I Finally Found a Safe Space in the Church
5 min read | Jul 2022
Gen Z / Progressive / Journalist

I Finally Found a Safe Space in the Church

To live a more Christlike life, I had to leave behind 2,000 years of tradition.

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There are two definitions for the word “church”: It can mean a building that serves as the house of worship for a community of Christians, or the actual community itself.

The former doesn’t hold much value in the grand scheme of things. Church buildings are useful and can be apogees of religious architecture. But Saint Paul doesn’t advise the early Christians that they should have a mandatory house of worship. But the community? Absolutely. 

A place of worship sounds like something of true spiritual beauty, and I had been longing for this feeling for many years. 


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I Grew Up in a Church That Was Stuck in Another Time

My family is of a particular Christian denomination that is culturally and ethnically exclusive to South India. But it is also of a lineage tracing back to the first century A.D., during the early spread of Christianity. 

As a child, being raised in a specific denomination can either make or break you. The younger me had no autonomy, so I could only rely on my parents to take us all to church every Sunday. Remembering the 16 years of attending this church makes me wonder how I tolerated it at all. I had to follow the dress code for women because anything else was deemed inappropriate. Women must cover their hair with a scarf or a similar garment. Our liturgy and doctrine were rather strict and structured too. Sunday school was no different to being at regular school, with tests and exams and scolding when we didn't memorize our Bible verses. I also ended up traumatized while in a vulnerable position.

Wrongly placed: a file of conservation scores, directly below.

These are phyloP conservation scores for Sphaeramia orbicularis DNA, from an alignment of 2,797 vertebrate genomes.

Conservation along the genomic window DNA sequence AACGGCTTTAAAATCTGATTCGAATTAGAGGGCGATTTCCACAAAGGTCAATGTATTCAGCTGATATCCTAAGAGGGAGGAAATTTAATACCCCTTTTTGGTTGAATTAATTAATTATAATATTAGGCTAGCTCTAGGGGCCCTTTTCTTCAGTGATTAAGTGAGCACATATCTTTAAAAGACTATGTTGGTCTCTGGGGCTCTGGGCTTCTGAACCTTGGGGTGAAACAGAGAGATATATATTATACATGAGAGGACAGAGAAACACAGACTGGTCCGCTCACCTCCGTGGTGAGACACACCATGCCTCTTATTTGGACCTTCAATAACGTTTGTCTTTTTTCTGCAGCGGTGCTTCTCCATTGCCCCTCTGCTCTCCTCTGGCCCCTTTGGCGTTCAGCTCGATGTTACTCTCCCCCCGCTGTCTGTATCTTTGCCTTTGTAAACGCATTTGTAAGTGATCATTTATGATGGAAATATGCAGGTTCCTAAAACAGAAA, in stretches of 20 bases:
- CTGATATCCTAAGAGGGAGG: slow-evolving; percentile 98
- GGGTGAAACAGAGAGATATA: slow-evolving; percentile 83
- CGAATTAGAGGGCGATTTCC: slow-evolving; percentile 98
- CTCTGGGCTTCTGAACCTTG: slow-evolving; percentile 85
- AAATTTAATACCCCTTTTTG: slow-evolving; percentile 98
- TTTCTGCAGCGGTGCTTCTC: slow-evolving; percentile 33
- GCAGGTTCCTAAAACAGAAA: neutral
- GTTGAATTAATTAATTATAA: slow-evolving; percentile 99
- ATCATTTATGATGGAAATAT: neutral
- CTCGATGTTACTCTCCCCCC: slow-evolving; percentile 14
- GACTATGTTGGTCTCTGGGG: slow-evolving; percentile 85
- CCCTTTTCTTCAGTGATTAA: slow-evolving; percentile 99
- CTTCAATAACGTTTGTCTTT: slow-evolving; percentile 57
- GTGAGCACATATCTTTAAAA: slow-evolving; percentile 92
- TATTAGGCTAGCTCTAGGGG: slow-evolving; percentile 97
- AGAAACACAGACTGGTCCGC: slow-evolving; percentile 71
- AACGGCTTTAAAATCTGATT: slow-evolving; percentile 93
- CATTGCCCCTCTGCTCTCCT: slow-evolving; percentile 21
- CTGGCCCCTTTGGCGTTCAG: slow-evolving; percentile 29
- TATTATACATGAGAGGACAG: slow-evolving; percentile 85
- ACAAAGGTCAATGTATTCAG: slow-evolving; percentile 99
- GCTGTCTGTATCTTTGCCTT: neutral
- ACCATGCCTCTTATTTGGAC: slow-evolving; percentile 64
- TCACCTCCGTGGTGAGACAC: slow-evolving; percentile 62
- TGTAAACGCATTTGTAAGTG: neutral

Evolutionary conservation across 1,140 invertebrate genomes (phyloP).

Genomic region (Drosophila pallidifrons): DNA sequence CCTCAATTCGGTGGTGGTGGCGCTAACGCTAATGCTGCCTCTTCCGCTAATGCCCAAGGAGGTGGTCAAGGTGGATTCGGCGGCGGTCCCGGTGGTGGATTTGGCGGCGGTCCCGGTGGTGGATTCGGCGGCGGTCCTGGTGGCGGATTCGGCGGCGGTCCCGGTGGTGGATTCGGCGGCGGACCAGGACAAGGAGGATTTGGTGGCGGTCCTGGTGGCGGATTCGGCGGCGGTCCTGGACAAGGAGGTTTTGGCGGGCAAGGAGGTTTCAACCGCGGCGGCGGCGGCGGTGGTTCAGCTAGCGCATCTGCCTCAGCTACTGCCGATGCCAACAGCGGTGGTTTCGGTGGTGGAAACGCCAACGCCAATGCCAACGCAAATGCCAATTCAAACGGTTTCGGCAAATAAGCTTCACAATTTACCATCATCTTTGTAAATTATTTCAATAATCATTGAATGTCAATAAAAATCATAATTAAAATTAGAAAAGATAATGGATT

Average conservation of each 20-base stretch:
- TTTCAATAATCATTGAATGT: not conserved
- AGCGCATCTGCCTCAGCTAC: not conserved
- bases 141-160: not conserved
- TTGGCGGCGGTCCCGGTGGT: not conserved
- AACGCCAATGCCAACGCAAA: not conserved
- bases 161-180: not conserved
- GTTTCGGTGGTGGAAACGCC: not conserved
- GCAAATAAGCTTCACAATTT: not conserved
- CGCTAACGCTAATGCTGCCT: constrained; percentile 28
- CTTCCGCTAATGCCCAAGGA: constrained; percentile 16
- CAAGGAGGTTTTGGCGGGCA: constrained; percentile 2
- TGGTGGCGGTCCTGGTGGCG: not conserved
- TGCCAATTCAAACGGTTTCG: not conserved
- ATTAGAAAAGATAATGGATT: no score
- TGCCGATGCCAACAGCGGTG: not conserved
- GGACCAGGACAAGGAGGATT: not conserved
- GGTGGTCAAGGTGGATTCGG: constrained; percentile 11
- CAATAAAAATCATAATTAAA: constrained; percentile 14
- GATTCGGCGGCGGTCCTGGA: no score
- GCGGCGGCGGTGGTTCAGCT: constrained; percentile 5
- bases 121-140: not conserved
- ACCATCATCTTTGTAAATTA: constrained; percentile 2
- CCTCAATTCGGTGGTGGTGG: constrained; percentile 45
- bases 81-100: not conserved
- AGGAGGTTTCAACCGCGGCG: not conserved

As a growing adolescent, I would come across individuals on the internet sharing their experiences as Christians in our church. The majority of the stories were sadly horrific, about the way they were made to feel uncomfortable and unsafe. That’s why many young people decide to leave the church once it is possible for them to do so.

I’m quite surprised that my faith itself never wavered. Given how frequently people abandon their religion due to oppression, it would’ve made sense. But I sought out faith. I believed in God—it was the people who nearly ruined it. 

Churches can also hold conservative views on subjects like LGBTQIA+ rights, abortion and perspectives on other religions and atheism. The judgmental manner in which these topics are discussed leaves no room for dialogue and has caused a decrease in church attendance. I fully support the LGBTQIA+ community; they are all loved by God and deserve to be happy. Everyone has free will and one can’t decide for others, so being pro-choice makes more sense to me as a Christian. I take no issue with others following other religions or those who are atheist or agnostic. I’m not trying to say, “I’m better than the hateful Christians.” I just want to practice Christianity as Christ taught and to have a space to worship where that’s encouraged. 

The church is described as the body of Christ, and the teachings of Christ are that of love. We are also called to treat others as we would like to be treated. We are called to be welcoming and humble in our faith. When church bodies represent exclusion and moral superiority, they shouldn’t feel surprised that many people turn away from God altogether.